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# Consensus-based optimization and sampling

## May 3 @ 11:00 am - 12:00 pm

Franca Hoffmann, California Institute of Technology

E18-304

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Abstract: Particle methods provide a powerful paradigm for solving complex global optimization problems leading to highly parallelizable algorithms. Despite widespread and growing adoption, theory underpinning their behavior has been mainly based on meta-heuristics. In application settings involving black-box procedures, or where gradients are too costly to obtain, one relies on derivative-free approaches instead. This talk will focus on two recent techniques, consensus-based optimization and consensus-based sampling. We explain how these methods can be used for the following two goals: (i) generating approximate samples from a given target distribution, and (ii) optimizing a given objective function. They circumvent the need for gradients via Laplace’s principle. We investigate the properties of this family of methods in terms of various parameter choices and present an overview of recent advances in the field.

Bio: Prof. Franca Hoffmann’s research interests lie at the interface of model-driven and data-driven approaches. She works on the development and application of mathematical tools for partial differential equation (PDE) analysis and data analysis.

Broadly, Franca’s interests in the area of partial differential equations revolve around non-linear drift-diffusion equations, kinetic theory, many particle systems and their mean-field limits, gradient flows, entropy methods, optimal transport, functional inequalities, parabolic and hyperbolic scaling techniques and hypocoercivity. In the area of data analysis, Franca is working on graph-based learning, and the development and analysis of optimization and sampling algorithms. The use of graph Laplacians in graph-based learning allows for a rigorous mathematical analysis of unsupervised and semi-supervised learning algorithms, and their continuum counterparts can be studied using tools from PDE theory. Optimization and sampling are at the heart of parameter estimation and uncertainty quantification in Bayesian inference, and are used in many modern machine learning approaches.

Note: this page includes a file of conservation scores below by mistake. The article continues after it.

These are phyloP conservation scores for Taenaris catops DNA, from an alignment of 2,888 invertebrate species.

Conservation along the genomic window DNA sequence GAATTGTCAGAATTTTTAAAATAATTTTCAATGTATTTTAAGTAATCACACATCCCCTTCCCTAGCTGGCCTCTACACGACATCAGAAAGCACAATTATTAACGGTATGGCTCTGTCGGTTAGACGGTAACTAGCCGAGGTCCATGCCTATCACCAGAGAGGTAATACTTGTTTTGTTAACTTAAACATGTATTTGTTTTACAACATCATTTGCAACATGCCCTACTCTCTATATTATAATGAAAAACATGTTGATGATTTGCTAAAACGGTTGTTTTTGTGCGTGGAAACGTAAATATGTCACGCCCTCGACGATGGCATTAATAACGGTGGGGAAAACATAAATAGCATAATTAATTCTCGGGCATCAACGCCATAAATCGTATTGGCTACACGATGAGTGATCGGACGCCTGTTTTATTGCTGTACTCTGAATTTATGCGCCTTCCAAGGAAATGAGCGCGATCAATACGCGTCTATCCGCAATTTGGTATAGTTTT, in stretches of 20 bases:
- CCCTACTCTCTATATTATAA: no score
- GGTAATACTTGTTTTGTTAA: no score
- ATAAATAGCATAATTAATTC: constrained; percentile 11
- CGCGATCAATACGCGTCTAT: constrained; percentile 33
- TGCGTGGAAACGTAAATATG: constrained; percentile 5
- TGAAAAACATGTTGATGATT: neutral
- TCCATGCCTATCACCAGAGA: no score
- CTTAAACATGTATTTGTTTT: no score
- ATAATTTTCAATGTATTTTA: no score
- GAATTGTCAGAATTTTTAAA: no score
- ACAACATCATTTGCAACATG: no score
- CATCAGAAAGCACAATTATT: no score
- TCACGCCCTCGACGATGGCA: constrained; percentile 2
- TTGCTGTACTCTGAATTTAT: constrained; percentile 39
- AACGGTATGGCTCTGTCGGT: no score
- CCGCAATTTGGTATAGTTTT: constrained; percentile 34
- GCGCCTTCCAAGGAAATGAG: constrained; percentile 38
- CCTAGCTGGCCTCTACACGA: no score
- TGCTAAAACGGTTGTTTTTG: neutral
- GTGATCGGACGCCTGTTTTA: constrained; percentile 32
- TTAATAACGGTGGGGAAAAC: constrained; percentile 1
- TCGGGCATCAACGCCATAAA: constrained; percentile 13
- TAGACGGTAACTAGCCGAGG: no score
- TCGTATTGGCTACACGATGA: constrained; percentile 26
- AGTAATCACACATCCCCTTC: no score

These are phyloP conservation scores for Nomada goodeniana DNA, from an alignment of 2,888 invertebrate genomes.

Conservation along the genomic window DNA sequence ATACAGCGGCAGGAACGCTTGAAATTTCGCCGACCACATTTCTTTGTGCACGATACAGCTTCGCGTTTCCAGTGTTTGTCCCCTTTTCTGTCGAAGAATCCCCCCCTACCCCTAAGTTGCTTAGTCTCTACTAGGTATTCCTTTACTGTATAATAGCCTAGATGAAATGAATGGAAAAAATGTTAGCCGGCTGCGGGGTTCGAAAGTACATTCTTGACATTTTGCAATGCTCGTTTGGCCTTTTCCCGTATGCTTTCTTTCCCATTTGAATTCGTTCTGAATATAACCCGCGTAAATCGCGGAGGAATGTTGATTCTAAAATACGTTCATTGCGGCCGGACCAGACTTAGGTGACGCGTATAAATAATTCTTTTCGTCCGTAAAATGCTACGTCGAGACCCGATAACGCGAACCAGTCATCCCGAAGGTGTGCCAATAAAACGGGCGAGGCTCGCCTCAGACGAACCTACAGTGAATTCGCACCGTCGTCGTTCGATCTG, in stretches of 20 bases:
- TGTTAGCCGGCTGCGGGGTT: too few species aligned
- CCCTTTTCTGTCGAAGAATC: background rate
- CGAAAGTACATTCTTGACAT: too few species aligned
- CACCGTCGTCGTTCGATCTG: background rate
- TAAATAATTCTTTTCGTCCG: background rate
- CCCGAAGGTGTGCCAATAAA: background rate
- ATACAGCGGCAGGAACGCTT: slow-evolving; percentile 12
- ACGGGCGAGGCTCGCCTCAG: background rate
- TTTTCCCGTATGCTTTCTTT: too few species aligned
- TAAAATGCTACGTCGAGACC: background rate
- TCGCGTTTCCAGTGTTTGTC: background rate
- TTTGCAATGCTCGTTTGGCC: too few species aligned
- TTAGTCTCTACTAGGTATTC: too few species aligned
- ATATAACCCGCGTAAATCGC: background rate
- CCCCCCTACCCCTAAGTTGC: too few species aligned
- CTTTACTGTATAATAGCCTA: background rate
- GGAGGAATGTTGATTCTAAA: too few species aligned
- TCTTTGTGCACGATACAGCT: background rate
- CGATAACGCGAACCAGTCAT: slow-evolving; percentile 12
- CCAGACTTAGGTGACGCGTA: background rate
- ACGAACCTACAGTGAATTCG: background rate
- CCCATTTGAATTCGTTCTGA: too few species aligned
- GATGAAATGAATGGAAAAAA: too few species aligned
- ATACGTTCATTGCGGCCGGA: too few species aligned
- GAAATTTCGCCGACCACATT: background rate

Franca works at the intersection of these fields, not only exploring what mathematical analysis can do for applications, but also what applications can do for mathematics.

Franca obtained her master’s in mathematics from Imperial College London (UK) and holds a PhD from the Cambridge Centre for Analysis at University of Cambridge (UK). She held the position of von Kármán instructor at Caltech from 2017 to 2020, then joined University of Bonn (Germany) as Junior Professor and Quantum Leap Africa in Kigali, Rwanda (African Institute for Mathematical Sciences) as AIMS-Carnegie Research Chair in Data Science, before arriving at the California Institute of Technology as Assistant Professor in 2022.